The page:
Psychological medicine

Impulse Control Disorders

Gambling

·        The addiction you can‟t see.  The new mental disorder on the block

  • Epidemiology:
  • 1 – 3 % of population are pathological gamblers. There are no longer stereotypical groups – young and women also now affected
  • Maori 3 times more likely, Pacific Islanders 6 times more likely (heavy socio-economic confounding)
  • 2/3 of presenting problem gamblers are under 30.  Average age is decreasing
  • 90% of the population gamble (Dept Internal Affairs figures). $600 per family per year (cf $200 in the US)
  • Gambling has increased by 700% in the last decade. There has been significantly increased access to all forms of gambling (without social research)
  • Mode of gambling of people with pathological gambling disorder: 60% non-casino pokies
  • Diagnosis:
    • Should screen early on in relationship with GP: later on won‟t tell due to embarrassment 
    • Features: Preoccupation with gambling, needs to gamble more to get the same excitement (ie tolerance), repeated and unsuccessful efforts to cut back or control, restless or irritable when trying to cut down (ie withdrawal), gambles as a way of dissociation, after loosing returns to chase their losses, lies to conceal extent of gambling, has jeopardised or lost a job or relationships, etc
    • Other features: 
      • Impacts for physical health: can‟t afford to go to doctor, usually heavy smokers, often have co-morbid anxiety, depression, alcohol or drug disorder (NB – screen for depression in affected families), high suicidality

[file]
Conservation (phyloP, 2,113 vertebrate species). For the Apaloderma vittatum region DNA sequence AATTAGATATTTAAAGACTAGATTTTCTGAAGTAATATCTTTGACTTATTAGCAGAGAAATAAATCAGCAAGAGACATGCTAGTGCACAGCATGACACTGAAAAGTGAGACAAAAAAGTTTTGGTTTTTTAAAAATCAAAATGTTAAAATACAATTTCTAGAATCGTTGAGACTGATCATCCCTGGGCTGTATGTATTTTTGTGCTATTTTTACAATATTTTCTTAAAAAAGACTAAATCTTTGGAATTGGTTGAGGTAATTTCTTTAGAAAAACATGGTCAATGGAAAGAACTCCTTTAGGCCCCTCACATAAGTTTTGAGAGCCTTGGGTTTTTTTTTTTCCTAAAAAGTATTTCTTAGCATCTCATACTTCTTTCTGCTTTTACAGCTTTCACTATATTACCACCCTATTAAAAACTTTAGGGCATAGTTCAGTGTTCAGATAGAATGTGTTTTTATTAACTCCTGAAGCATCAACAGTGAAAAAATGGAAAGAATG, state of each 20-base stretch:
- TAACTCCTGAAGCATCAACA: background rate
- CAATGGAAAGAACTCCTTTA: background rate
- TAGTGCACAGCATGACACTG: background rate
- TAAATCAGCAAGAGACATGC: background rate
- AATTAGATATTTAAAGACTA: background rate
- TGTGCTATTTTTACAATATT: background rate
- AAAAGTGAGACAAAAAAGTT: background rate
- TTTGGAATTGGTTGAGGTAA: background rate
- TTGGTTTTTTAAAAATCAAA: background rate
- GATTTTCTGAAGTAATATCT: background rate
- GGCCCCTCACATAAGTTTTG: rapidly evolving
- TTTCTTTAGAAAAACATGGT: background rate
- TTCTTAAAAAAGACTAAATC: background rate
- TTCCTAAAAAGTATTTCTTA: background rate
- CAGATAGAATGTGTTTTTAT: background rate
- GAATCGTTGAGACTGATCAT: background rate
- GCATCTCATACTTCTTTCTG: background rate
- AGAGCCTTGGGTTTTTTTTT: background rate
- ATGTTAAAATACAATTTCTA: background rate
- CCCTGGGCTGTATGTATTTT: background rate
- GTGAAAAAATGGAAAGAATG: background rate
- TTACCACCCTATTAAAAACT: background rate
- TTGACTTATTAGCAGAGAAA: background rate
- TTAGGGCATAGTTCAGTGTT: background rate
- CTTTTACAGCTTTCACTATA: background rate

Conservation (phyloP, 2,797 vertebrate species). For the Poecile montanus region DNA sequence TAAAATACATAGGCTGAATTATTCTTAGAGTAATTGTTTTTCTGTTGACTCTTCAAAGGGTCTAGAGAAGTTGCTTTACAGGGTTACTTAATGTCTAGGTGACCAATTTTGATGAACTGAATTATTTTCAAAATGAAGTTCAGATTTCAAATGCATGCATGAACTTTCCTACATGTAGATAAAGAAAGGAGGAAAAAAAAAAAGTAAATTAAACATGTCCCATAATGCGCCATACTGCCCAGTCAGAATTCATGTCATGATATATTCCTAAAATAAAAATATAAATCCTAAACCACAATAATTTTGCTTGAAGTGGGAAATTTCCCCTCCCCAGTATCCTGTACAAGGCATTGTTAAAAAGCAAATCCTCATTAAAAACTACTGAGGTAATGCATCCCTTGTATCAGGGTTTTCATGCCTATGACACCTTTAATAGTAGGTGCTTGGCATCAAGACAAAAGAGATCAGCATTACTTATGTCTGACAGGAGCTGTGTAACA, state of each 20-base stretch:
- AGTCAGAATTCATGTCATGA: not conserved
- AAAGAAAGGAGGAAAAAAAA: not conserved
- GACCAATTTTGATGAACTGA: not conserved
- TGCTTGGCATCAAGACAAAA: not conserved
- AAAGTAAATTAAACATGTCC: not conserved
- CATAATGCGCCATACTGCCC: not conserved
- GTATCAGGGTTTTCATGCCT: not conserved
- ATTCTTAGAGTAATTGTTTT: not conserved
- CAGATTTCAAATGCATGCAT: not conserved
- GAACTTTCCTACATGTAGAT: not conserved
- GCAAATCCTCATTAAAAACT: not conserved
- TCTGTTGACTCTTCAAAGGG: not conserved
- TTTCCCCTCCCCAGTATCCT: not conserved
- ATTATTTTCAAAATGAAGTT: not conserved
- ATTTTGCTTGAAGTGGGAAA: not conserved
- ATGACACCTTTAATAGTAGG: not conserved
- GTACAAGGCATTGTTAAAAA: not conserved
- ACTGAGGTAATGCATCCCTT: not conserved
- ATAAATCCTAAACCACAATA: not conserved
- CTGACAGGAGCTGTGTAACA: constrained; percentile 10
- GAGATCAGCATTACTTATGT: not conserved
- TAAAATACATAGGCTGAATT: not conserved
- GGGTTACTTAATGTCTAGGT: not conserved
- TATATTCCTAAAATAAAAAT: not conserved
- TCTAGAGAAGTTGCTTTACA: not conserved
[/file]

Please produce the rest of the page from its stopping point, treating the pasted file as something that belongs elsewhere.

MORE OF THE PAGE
• Will use their own money then may resort to crime (usually fraud, forgery & theft). Crimes unsophisticated, effected in haste and often first offence
  • Theories re aetiology:
    • Reward deficiency syndrome
    • General theory of addiction: unresolved/maladaptive issues from the past
    • Behavioural/environmental conditioning
    • Social learning (eg permissive culture)
  • Phases in the course of the illness:
    • For gambler: winning, losing, desperation, critical, rebuilding, growth
    • For spouse: denial, stress, exhaustion, critical, rebuilding, growing
  • Problems with thinking in gamblers:
    • Irrational style of thinking
    • Illusions of control (“if I study the horses enough I‟ll win)
    • Superstitious beliefs (“I feel lucky today”)
    • Biased evaluations
    • By the time gambling is pathological, they don‟t care whether they win or lose, just want to do it
  • Help to offer:
    • Treat depression
    • Financial/budget advice: easy way to engage, encourage contemplation
    • Information (eg about „controlled gambling‟ as an option for „early‟ problem gamblers)
    • Helpline: 0800 NOGAMBLE
    • Referral services: outpatients, Compulsive Gambling Society, Odyssey House